Yale Renovates Peabody Museum

Rendering by Centerbrook Architects & Planners

Centerbrook, CT – Yale University has announced an addition and renovation by Centerbrook Architects & Planners to the historic Yale Peabody Museum of Natural History in New Haven.

This undertaking will be the first major work on the landmark building since it opened in 1925 and will modernize the Peabody Museum by substantially increasing exhibit space and on-site collections.

 Centerbrook principal Mark Simon, FAIA, said, “Circulation of people and things throughout the complex will be more efficient, rational and intuitive. The place is very complex, with interlocking technology and structure, yet we hope to make it simple for all to understand and use. We are also greatly improving its sustainability, from energy use to wellness betterments.”

The new construction will be a four-story infill addition between the Peabody and neighboring Environmental Science Center (ESC) on Science Hill. The addition will feature a new glass entrance tower that faces the adjacent Kline Geology Laboratory (KGL) and a dramatic sky-lit four-story central gallery.

Along with Centerbrook, the project team includes Turner Construction, construction manager. ARUP, Gilsanz Murray Steficek, and Langan are providing engineering services. James Corner Field Operations is the landscape architect with Reich + Petch on board as the exhibit designers.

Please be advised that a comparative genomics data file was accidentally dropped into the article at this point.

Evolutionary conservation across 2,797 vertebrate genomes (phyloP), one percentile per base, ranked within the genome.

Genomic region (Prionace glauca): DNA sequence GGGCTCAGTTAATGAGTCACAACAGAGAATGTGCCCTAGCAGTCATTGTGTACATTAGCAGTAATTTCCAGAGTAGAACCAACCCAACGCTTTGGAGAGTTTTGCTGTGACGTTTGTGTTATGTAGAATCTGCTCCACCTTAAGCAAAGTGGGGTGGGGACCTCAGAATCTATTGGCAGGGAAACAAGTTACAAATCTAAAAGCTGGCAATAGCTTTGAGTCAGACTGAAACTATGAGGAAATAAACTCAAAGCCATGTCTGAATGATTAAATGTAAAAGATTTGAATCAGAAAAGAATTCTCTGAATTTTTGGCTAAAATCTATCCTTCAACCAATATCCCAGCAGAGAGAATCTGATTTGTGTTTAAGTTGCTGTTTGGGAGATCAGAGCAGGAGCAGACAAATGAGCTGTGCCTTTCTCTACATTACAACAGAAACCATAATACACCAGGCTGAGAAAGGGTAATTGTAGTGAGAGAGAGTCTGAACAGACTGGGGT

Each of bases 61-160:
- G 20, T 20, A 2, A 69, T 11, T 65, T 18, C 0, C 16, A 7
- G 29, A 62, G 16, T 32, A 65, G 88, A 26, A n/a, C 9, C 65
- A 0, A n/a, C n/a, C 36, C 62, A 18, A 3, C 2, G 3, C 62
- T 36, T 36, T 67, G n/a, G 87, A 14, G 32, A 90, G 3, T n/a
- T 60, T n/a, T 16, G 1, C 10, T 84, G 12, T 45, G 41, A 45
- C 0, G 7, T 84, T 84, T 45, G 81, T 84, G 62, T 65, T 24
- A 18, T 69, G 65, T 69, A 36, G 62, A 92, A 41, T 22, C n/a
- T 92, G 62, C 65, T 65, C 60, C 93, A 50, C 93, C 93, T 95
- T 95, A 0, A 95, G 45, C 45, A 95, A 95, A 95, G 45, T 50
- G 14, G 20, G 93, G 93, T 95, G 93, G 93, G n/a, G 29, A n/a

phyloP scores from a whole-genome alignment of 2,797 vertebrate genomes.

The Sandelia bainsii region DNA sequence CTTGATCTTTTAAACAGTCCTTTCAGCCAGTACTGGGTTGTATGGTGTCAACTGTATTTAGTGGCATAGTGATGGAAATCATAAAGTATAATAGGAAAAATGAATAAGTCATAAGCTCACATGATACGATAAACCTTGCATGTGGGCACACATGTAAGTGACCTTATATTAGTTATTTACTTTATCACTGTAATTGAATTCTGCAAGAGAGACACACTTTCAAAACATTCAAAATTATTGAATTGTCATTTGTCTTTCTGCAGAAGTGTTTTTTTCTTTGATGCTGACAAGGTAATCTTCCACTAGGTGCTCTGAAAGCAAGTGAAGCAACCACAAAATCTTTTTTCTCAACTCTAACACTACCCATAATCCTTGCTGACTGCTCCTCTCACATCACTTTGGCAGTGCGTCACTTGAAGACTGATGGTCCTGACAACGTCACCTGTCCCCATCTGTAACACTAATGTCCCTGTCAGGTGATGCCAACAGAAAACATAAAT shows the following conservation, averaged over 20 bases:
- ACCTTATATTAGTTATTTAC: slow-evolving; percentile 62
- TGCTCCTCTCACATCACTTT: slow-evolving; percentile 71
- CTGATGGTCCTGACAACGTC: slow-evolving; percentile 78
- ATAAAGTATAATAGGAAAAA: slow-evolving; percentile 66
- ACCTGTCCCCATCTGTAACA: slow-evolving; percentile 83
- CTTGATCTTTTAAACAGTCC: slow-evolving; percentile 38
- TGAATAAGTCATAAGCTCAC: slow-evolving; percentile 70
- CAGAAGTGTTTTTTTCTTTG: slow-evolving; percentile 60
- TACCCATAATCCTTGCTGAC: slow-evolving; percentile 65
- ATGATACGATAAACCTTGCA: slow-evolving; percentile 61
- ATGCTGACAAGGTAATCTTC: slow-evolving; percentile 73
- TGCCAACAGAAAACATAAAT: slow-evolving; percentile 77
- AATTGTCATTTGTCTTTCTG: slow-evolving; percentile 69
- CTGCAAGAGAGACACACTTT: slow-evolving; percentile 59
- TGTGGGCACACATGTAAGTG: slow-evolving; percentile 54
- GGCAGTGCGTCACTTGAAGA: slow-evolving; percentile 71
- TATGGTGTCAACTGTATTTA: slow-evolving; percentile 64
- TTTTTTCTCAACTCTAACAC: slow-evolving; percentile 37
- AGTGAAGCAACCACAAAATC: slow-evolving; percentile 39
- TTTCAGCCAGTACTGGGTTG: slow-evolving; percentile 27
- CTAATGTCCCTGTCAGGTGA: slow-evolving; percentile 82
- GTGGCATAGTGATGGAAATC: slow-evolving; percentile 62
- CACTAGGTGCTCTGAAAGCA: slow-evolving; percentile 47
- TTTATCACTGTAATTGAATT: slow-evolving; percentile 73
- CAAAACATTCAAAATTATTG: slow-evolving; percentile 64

Renovations will create modern spaces for exhibits, study rooms, collections, and offices. The renovations will extend to both the ESC and KGL buildings, integrating the Peabody and ESC structures for efficiency and improved underground circulation.

“The new North Court and entry tower will be the Yale community entrance, offering an outdoor exhibit and celebration space,” said Simon. “We are also creating a variety of other social spaces inside-and-out to encourage interaction between visitors, staff, and the university community. These updates will underscore that the Peabody is more than a museum; it is a home of science, a treasure for the city, state, and region.”